You Don’t Have a Holy To-Do List

But here is the good news: it is not your ministry, church or people.  You do not have to create and protect a personal legacy, but simply to distribute and guard Christ’s legacy entrusted to his apostles.  You don’t have to bind Satan and storm the gates of hell.  Christ has already done this.  We’re just sweeping in behind him to unlock the prison doors.  You  don’t have to live the gospel, be the gospel, do the gospel, and lead the troops to redeem culture and reconcile the world to God.  We are not building a kingdom that can be convulsed with violence like other realms, but we are “receiving a kingdom that cannot be shaken” (Hebrews 12:28).

– Horton, Michael, Ordinary: Sustainable Faith in a Radical, Restless World; Zondervan; copyright 214; Kindle Edition; page 119-120

Pastor as CEO or Shepherd

Yet the pressure on the pastor – as well as elders and deacons – can be great.  With the multiplication of ministers on staff, it is easier to gravitate toward a more hierarchical business model.  And it is less likely that the sheep will come into physical contact with their shepherd when they are consumers of a service that a CEO oversees.

– Horton, Michael, Ordinary: Sustainable Faith in a Radical, Restless World; Zondervan; copyright 214; Kindle Edition; page 119

Their Position is Wholly Different

Pastors may have some wonderful things to say, and some personal stories to make us feel connected to them.  But in their office they are no longer private persons but Christ’s ambassadors.  Through this office, assigned to them, God himself judges, justifies and commands.  Similarly, elders rule and deacons serve on Christ’s behalf – not in their persons, but in assembly as office bears.

– Horton, Michael, Ordinary: Sustainable Faith in a Radical, Restless World; Zondervan; copyright 214; Kindle Edition; page 115

How The Church Is Different

Proper church order stands in marked contrast to the self-made and self-authorized teacher who gathers admirers with their checkbooks.  The church that Christ is building and Timothy is called to serve has checks and balances.  It’s not “Timothy’s church” or “Timothy’s ministry,” but Christ’s, built on the foundation of the apostles.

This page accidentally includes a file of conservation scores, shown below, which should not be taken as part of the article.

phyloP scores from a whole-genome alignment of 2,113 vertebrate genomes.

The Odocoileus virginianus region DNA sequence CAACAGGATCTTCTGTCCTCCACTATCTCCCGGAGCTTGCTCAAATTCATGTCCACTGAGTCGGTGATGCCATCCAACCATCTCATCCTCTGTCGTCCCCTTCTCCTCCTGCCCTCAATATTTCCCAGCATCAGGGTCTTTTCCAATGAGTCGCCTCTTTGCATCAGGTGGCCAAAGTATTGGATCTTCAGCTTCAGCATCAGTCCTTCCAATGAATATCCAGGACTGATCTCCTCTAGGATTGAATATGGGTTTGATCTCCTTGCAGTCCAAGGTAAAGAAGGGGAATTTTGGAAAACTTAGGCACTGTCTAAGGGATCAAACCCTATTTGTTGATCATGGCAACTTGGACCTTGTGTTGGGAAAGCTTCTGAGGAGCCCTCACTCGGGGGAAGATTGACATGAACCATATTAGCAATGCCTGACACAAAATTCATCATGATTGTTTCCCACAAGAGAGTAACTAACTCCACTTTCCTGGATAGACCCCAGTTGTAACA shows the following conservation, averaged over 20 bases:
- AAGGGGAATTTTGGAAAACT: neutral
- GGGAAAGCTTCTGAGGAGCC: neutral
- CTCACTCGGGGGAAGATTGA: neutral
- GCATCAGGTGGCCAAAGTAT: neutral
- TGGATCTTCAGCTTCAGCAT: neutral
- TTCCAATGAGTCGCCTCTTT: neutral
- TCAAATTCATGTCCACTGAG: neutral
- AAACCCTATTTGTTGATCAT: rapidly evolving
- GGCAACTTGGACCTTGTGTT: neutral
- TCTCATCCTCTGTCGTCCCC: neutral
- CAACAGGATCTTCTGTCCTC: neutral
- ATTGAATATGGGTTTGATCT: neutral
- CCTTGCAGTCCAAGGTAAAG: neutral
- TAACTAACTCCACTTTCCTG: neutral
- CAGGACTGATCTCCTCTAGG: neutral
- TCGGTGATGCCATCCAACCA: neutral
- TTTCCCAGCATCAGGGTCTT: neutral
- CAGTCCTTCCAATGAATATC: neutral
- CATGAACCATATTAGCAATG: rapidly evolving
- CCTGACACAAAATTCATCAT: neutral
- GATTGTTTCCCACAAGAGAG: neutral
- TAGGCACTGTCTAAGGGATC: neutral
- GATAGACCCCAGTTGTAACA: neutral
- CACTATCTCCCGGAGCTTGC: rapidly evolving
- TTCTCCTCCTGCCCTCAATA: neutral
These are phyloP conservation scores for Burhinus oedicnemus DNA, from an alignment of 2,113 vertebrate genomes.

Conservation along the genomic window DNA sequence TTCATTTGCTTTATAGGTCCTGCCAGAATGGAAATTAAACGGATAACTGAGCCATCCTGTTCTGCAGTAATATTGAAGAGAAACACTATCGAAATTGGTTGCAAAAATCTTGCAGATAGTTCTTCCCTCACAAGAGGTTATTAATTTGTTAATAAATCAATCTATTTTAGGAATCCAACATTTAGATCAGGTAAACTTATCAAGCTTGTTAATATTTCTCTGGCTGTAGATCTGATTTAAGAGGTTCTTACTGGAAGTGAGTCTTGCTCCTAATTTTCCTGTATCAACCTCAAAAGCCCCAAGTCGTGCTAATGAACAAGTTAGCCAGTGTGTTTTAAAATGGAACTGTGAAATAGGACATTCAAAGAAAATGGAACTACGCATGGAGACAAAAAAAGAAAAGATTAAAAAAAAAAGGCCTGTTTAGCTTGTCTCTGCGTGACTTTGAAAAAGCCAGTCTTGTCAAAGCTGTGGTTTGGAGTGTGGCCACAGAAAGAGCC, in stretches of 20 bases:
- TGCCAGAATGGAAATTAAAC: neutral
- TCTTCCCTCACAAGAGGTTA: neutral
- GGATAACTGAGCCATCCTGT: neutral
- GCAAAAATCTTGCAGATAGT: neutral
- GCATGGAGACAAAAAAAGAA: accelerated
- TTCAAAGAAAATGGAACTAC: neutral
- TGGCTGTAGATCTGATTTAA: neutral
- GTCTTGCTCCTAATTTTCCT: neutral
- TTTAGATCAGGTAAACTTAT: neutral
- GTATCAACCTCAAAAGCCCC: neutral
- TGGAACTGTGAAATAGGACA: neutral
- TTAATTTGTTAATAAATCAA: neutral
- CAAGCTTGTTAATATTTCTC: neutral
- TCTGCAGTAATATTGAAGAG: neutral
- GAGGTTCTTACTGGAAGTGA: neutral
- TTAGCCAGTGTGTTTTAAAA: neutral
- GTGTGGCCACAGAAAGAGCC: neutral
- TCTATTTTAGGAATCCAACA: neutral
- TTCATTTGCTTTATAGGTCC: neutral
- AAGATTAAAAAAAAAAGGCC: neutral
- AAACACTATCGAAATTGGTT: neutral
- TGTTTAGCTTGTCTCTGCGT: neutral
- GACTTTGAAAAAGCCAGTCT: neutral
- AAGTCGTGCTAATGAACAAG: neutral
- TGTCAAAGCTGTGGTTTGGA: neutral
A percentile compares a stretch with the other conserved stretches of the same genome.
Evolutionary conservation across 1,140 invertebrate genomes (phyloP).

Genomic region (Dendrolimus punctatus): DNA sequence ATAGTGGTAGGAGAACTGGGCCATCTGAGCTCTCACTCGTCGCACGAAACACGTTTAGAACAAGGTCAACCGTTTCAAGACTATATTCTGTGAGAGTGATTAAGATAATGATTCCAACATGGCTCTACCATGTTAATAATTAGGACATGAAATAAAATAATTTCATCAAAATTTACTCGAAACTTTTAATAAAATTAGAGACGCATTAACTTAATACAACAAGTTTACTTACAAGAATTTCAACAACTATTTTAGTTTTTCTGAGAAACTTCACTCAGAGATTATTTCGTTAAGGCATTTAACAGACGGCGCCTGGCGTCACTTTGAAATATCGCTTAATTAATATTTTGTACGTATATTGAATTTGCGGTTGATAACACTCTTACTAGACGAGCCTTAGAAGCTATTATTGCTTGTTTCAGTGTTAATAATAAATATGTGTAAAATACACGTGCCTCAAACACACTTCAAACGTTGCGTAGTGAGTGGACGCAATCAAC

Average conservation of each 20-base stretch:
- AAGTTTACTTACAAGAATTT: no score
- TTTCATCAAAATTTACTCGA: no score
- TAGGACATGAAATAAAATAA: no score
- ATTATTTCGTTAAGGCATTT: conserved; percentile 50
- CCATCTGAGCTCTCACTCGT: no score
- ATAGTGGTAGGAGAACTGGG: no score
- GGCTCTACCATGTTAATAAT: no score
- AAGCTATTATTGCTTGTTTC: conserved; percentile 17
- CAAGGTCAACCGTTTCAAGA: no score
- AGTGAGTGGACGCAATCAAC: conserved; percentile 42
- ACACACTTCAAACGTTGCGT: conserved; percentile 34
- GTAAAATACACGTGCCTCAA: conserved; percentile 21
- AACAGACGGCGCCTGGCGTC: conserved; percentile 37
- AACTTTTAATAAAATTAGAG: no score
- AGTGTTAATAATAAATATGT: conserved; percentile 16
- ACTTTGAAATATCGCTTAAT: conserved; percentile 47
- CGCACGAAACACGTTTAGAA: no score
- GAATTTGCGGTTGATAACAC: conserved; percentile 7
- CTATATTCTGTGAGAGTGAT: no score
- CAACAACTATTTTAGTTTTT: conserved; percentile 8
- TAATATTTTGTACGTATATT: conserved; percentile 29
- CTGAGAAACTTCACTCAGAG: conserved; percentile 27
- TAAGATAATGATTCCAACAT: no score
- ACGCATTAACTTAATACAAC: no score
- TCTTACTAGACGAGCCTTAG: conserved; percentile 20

– Horton, Michael, Ordinary: Sustainable Faith in a Radical, Restless World; Zondervan; copyright 214; Kindle Edition; page 107

Ambition Unleashes a War of All Against All

…ambition unleashes the war of all against all, where each of us becomes a little emperor.  Left unchecked, we come to the place where we cannot submit to anyone or anything.  We along choose what to believe, how to live, and what sort of church appeals to us.  But since not everyone will be as successful in fulfilling their ambitions, the cream wiull inevitably rise to the top and those most gifted at appealing to (and manipulating) our choices will become our defacto rulers.  Apart from our Servant King, who reigns through his ordained means, constitution and offices, we will be at the mercy of self appointed despots who rule according to their own whim.

– Horton, Michael, Ordinary: Sustainable Faith in a Radical, Restless World; Zondervan; copyright 214; Kindle Edition; page 104

We Can’t Invent or Reinvent Ourselves

We forget that we can’t be happy by looking for happiness; we can’t be successful by aiming at success; we can’t be passionate by trying to be more passionate.  We need someone other than ourselves to love, desire and trust.  We can’t invent or reinvent ourselves.  We do not choose our own nature from a supermarket of unlimited options.  That is a fable we keep telling oursevles as we fly with waxen wings toward the sun.

– Horton, Michael, Ordinary: Sustainable Faith in a Radical, Restless World; Zondervan; copyright 214; Kindle Edition; page 103

What the Cross Does and Does Not Do to the Sinner

The Cross does not slay the sinner, it redirects him.  It gears him in to a cleaner and jollier way of living and saves his self-respect.  To the self-assertive it says, “Come and assert yourself for Christ.”  To the egotist, it says, “Come and do your boasting in the Lord.”  To the thrill-seeker it says, “Come and enjoy the thrill of Christian fellowship.”  The Christian message is slanted in the direction of the current vogue in order to make it acceptable to the public.

A.W. Tozer

as quoted by Horton, Michael, Ordinary: Sustainable Faith in a Radical, Restless World; Zondervan; copyright 214; Kindle Edition; page 101